In another bipartisan rebuke of Trump’s foreign policy in the Middle East, the House passed a bill yesterday to halt U.S. involvement in Yemen’s civil war, where the United States has been lending our support to a Saudi Arabian war effort that has created the worst humanitarian crisis in recent memory.
Both Democratic congressmen – Jim Cooper and Steve Cohen – voted for it.
18 Republicans voted with the Democrats to stop American assistance in the Yemeni war.
According to a Worldwide Threat Assessment report, Of the nearly 29 million people in the country, about 22 million — nearly 76 percent of the population — need some form of humanitarian assistance. Among them, 16 million don’t have reliable access to drinking water or food, and more than 1 million Yemenis now suffer from cholera.
Dave Harden, a former US official leading humanitarian development response to Yemen, told Vox:
“The only losers are the people — their grave suffering presents generational risk to Yemen’s future.”
Democratic Rep. Jim Mcgovern had this to say about the vote:
“Nearly all of the bombs that have fallen say the same thing, `Made in the United States of America’. They fall on weddings. They fall on hospitals and on homes. They fall on funerals, refugee camps and school buses. It is an aerial bombing campaign that hammers civilians every single day.”
Last year, a bomb that originated in the U.S. landed on a school bus in Yemen, killing 40 children.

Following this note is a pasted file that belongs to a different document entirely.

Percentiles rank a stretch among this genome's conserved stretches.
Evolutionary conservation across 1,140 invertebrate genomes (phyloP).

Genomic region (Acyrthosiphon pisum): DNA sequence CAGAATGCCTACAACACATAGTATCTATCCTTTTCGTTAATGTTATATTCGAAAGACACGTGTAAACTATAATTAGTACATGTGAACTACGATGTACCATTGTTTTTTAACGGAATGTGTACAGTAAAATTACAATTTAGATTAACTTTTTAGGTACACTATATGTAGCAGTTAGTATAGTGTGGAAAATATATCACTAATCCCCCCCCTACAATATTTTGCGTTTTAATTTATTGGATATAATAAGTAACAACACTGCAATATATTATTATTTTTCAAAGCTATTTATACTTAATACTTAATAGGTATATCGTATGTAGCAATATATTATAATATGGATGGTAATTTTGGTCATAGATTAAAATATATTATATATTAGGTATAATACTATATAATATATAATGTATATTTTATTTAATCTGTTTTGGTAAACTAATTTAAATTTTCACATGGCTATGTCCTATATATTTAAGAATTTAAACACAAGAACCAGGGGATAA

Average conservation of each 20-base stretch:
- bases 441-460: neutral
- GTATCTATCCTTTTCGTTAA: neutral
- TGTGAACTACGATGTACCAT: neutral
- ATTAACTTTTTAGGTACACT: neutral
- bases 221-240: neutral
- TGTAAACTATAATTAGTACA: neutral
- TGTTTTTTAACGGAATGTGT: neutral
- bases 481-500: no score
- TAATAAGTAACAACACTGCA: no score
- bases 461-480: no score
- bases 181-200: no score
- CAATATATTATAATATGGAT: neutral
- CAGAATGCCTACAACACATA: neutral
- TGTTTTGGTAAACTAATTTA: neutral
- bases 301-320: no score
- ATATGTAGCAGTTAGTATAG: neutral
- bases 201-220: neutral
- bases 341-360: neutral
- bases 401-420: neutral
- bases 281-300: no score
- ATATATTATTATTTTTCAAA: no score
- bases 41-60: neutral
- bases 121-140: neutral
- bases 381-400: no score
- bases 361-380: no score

The vote is yet another bipartisan rebuke of President Donald Trump’s foreign policy. The resolution would force the administration to withdraw troops from involvement in Yemen, in a rebuke of Trump’s alliance with the Saudi-led coalition.
Previously the Senate had passed a similar bill, but it was stopped in the house of representatives which was then controlled by the Republicans. If the senate were to take up this bill, it would land on the President’s desk.
This new resolution was introduced by Rep. Ro Khanna (D-California), who said in a statement:
“Today is historic. This is the culmination of several years of legislative efforts to end our involvement in the Saudi war in Yemen. I’m encouraged by the direction people are pushing our party to take on foreign policy, promoting restraint and human rights and with the sense they want Congress to play a much larger role.”
Meanwhile the Saudi government still refuses to acknowledge its role in the murder of Washington Post columnist Jamal Khashoggi despite all the evidence, and President Trump has still stopped short of blaming or taking action against Saudi Arabia for it.
In related news, there are many questions about the president and his family’s financial ties to Saudi Arabia, and what role that may be playing in these foreign policy discussions.
As the President himself once said:
“Saudi Arabia, I get along with all of them. They buy apartments from me. They spend $40 million, $50 million. Am I supposed to dislike them? I like them very much.
Holler at Mark Green, Tim Burchett, Phil Roe, John Rose, Scott Desjarlais, David Kustoff, and Charles Fleischmann and let them know if you feel their vote to perpetuate this war flies in the face of human decency.
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